Ben-Gvir is an ideological disciple and the political successor of Rabbi Meir Kahane and was a member of the latter's Kahane Chai party, which is a Specially Designated Global Terrorist (SDGT) entity in the U.S. and banned from public office in Israel by the country's High Court of Justice. Although Ben-Gvir's current party, Jewish Power, has taken the minimal requisite legal and semantic steps to distance itself from Kahane and the Kahane Chai party, it is difficult to ignore the lines connecting the two. In 2012, the Obama Administration banned Michael Ben Ari, the previous leader of the Jewish Power party, from entering the United States because of his ties to Kach and Kahane Chai, ties that are identical to Ben Gvir's. In 2019 the Israeli High Court barred him from running for public office in Israel because of his racist and undemocratic views. Following the latest elections, Ben Gvir attended a ceremony commemorating Kahane, in response to which the State Department stated: "Celebrating the legacy of a terrorist organization is abhorrent; there is no other word for it. It is abhorrent. And we remain concerned, as we said before, by the legacy of Kahane Chai and the continued use of rhetoric among violent, right-wing extremists."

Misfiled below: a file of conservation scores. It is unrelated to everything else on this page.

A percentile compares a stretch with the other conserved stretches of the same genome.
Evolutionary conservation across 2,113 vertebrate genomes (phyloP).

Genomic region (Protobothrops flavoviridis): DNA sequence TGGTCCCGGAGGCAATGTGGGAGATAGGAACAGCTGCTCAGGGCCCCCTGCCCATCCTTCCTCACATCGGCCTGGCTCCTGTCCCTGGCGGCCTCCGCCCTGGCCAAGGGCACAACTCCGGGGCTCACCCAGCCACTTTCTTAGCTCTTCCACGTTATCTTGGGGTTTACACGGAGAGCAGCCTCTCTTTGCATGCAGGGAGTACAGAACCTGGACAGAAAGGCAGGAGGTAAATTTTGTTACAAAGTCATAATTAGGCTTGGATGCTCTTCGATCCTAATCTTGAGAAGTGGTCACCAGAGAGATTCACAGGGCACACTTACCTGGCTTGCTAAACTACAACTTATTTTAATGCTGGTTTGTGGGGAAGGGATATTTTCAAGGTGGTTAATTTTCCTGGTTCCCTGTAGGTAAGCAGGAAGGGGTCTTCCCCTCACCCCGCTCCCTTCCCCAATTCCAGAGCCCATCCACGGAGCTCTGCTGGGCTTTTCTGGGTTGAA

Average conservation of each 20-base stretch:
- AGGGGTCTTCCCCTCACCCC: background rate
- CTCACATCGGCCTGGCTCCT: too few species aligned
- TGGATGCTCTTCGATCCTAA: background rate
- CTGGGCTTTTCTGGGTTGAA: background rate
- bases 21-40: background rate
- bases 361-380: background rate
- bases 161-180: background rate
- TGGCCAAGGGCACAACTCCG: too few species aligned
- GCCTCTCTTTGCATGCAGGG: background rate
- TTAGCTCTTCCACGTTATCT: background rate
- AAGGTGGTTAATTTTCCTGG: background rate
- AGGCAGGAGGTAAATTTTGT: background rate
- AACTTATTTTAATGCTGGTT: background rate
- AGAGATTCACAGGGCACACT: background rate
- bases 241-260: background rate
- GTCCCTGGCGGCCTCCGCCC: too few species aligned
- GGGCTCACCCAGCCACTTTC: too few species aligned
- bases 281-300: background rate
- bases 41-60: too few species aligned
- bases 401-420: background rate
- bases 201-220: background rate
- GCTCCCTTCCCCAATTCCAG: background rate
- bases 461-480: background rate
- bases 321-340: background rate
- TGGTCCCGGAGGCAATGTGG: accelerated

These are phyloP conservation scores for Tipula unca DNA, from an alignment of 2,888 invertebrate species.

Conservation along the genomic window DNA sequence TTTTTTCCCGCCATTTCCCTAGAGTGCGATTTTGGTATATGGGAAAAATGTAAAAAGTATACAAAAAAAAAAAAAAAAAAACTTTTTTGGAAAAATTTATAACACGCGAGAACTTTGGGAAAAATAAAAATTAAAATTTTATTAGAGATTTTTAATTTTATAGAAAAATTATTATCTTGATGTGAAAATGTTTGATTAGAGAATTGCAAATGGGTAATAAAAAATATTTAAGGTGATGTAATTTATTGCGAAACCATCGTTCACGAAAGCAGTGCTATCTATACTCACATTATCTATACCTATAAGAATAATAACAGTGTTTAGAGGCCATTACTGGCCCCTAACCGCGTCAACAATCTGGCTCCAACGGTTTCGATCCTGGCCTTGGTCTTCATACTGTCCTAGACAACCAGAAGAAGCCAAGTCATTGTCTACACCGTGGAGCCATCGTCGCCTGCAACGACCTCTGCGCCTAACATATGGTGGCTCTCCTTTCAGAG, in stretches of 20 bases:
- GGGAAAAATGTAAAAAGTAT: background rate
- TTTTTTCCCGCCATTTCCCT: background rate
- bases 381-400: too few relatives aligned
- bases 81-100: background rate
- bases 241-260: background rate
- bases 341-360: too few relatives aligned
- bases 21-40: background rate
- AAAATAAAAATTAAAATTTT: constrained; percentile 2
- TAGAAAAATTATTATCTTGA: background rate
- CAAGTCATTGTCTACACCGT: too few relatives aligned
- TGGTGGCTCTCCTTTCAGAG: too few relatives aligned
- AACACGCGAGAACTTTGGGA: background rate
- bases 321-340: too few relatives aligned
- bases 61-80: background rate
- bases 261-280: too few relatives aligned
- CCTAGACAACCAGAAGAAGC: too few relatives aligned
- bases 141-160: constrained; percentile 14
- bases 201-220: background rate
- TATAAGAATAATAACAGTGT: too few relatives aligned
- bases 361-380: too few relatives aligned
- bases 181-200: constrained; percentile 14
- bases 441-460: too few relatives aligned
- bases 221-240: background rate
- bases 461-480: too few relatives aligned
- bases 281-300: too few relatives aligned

- Assailing Civil Rights: The new government has detailed and begun executing many of its plans and intentions to curtail free speech, target human rights and humanitarian organizations, limit the political participation of Palestinian citizens of Israel, and remove guarantees of the most basic civil and human rights. One of the new government's first published decisions declared that it will "take action against" political and legal groups, specifically humanitarian organizations, operating on behalf of Palestinians in Area C of the West Bank. It has declared that it will increase its use of a law that allows the revocation of Israeli citizenship and residency on the grounds of disloyalty and has already introduced new legislation that would increase the scope of Palestinians whose citizenship and residency can be revoked. It also has attempted to enact a comprehensive ban on the display of the Palestinian flag. The abovementioned judicial reforms include downgrading the status of a quasi-constitutional amendment that the courts have interpreted to guarantee basic civil and human rights, and another piece of planned legislation is designed to disqualify politicians and political parties representing Palestinian citizens of Israel.